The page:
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#HRB30 Story

Reaching into lungs – a new approach to early biopsies

20 December 2016

HRB-funded research at University College Cork has developed computer software to build models of a patient’s airways and assess suspicious growths based on CT scans. They also developed a device that can be guided through the mouth and deep into the lungs to biopsy nodules without the need for full surgery.

University College Cork, Project leader Dr Pádraig Cantillon-Murphy

The problem

Lung cancer is the biggest cancer killer in Ireland, but suspicious early nodules growing deep in the airways are sometimes left unbiopsied because conventional endoscopes cannot reach them and other approaches to biopsy (such as needles or surgery) carry larger risks for the patient.

The project

The research team developed computer software to 3D-map out an individual patient’s airways from images taken in routine CT scans. They also built a catheter-based medical device that can be guided using the computer software ‘sat nav’ towards nodules or tumours deep in the lung.

The outcomes
  • Computer software that 3D-maps patient airways - this has been made available to the clinical community, and it is already being used by others to build 3D-printed models of patient airways.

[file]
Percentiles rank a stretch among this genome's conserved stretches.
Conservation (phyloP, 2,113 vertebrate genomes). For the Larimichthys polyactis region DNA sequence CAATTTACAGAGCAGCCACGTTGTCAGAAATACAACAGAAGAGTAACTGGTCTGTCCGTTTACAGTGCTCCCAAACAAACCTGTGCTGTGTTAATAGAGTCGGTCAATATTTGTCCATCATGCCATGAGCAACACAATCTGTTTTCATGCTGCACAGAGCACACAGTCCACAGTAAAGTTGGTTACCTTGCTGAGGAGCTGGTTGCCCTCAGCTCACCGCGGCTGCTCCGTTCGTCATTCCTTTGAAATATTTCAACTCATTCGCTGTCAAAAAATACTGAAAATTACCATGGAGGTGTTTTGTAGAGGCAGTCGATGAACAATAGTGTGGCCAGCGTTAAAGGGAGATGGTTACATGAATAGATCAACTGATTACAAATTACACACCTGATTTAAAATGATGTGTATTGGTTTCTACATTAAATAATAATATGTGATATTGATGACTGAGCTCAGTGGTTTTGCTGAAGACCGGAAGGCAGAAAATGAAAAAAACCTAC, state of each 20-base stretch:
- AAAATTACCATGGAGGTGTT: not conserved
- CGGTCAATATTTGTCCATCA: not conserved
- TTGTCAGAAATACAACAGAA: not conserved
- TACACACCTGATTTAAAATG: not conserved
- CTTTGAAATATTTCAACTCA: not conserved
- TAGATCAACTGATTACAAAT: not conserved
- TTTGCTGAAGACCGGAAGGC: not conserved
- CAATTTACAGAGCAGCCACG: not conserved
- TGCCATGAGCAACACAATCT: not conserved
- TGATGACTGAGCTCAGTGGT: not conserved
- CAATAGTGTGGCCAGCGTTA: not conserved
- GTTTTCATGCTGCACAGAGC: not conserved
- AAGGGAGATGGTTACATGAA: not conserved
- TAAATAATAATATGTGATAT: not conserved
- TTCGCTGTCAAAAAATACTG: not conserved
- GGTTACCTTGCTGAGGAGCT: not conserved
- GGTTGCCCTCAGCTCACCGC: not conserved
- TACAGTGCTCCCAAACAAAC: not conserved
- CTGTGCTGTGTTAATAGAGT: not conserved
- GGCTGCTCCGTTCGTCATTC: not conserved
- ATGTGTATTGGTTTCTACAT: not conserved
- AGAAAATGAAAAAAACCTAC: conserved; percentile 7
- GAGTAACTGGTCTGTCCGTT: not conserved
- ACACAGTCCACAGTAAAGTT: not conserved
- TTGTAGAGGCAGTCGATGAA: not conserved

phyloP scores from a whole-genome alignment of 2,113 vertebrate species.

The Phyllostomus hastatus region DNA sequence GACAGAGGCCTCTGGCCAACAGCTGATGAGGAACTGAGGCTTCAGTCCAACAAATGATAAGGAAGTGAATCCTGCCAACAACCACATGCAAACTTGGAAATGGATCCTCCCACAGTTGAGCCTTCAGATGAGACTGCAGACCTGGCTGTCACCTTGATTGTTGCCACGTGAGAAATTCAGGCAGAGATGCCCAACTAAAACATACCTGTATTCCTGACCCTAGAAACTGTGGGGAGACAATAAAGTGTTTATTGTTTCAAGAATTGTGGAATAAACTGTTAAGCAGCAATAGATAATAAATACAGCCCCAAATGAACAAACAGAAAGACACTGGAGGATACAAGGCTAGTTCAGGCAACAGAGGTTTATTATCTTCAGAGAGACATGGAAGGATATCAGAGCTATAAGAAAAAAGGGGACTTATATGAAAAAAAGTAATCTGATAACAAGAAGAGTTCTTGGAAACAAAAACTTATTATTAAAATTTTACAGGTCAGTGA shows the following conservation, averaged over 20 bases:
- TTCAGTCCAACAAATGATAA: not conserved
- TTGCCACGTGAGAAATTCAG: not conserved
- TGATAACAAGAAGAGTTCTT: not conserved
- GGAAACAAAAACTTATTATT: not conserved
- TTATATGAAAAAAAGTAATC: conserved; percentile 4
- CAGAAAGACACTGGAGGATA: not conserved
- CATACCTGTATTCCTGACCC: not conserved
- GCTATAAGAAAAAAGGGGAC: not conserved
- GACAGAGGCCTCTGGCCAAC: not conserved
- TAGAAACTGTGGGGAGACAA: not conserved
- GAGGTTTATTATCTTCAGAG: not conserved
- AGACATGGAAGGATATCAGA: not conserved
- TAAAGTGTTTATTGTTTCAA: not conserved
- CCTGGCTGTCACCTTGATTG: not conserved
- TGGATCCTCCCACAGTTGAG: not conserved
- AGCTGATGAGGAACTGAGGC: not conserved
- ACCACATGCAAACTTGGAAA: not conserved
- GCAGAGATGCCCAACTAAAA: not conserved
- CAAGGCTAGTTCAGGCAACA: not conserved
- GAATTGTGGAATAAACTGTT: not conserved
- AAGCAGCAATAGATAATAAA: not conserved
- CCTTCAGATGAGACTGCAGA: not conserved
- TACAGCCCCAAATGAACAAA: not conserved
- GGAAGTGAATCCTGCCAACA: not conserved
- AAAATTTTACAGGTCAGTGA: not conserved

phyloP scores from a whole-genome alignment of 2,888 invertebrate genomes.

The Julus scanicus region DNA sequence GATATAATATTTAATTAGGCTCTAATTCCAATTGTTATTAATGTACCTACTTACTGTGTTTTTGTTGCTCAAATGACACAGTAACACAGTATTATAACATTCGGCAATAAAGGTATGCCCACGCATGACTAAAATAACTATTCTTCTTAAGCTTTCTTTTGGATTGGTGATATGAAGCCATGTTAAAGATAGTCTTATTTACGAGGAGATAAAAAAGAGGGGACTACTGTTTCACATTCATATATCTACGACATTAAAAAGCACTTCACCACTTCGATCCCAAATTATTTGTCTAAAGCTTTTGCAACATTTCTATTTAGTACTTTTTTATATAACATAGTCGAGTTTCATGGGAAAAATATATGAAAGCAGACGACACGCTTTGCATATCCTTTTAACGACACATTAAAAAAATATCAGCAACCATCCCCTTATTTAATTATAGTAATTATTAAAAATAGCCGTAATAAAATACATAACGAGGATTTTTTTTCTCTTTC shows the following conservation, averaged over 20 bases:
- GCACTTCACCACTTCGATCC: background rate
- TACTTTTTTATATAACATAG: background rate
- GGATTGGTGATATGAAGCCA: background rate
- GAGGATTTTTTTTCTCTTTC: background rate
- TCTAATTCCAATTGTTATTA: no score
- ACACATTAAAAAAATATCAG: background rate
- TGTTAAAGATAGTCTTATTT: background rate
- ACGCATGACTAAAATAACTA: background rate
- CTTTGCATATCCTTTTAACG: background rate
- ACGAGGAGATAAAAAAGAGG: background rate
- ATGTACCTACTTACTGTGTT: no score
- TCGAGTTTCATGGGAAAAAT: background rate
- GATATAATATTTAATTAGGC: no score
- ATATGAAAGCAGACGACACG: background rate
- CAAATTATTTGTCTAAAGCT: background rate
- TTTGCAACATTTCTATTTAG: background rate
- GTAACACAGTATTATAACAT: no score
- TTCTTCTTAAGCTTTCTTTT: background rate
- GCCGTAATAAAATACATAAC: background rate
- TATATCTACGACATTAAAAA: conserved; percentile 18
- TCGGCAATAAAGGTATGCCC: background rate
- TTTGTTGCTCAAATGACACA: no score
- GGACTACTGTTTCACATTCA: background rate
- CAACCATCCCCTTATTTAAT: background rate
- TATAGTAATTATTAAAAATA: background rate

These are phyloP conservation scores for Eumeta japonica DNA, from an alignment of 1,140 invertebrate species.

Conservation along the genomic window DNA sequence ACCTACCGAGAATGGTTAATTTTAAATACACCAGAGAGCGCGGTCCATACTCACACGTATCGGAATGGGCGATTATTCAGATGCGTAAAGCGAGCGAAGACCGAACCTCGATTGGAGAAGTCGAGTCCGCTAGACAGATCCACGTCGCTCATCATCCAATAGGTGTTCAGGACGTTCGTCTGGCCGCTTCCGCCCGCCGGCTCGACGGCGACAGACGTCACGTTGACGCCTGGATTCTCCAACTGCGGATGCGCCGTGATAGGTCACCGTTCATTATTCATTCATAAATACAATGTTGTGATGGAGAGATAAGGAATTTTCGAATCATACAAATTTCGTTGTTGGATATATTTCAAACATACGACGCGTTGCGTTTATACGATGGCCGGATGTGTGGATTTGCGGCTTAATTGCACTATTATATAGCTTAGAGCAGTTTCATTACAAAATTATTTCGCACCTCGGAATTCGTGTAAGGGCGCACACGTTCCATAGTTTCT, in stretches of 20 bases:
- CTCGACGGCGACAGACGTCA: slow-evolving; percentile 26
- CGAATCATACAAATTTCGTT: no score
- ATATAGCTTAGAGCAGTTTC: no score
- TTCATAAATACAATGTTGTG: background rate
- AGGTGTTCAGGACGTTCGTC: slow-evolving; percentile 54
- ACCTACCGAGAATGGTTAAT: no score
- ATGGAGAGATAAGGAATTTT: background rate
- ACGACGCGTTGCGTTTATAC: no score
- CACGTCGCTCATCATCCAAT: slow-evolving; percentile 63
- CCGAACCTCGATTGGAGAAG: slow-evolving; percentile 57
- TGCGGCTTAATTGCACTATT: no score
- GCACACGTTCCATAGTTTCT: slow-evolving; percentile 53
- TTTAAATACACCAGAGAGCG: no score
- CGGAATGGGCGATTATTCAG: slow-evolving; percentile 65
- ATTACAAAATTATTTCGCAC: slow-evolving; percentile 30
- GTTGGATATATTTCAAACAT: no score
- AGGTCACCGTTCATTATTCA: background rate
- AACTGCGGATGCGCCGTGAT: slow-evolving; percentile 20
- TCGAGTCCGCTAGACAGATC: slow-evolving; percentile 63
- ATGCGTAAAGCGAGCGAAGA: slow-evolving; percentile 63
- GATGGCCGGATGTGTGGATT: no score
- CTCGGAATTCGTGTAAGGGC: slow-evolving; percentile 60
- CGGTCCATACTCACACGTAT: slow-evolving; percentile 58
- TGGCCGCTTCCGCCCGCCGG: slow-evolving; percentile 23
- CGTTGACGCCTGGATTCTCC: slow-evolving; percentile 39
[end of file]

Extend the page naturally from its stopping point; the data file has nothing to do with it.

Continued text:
• Software that analyses CT images and helps doctors to identify whether nodules are likely to be cancerous based on the patient’s history and the location and appearance of the nodule.
  •  A new device that can be guided through the lungs in real time to reach distant nodules without the need for surgery.
  • Several papers published in academic literature on the development of the mapping software and medical device.
  • A collaboration between UCC and the prestigious German Cancer Research Centre (DKFZ) in Heidelberg, one of the leading chest cancer centres in the world.

Dr Pádraig Cantillon-Murphy says:

'We set out to tackle this problem of finding and analysing small cancerous tumours in the lung, and we have developed not only a new device to do this without surgery but also new ways of mapping and navigating the lung and computer software to help doctors make decisions about scan results. It’s a real case of bringing people with lots of different backgrounds together - doctors, computer software experts, engineers - and getting lots of positive outcomes from working on this very real clinical problem'.

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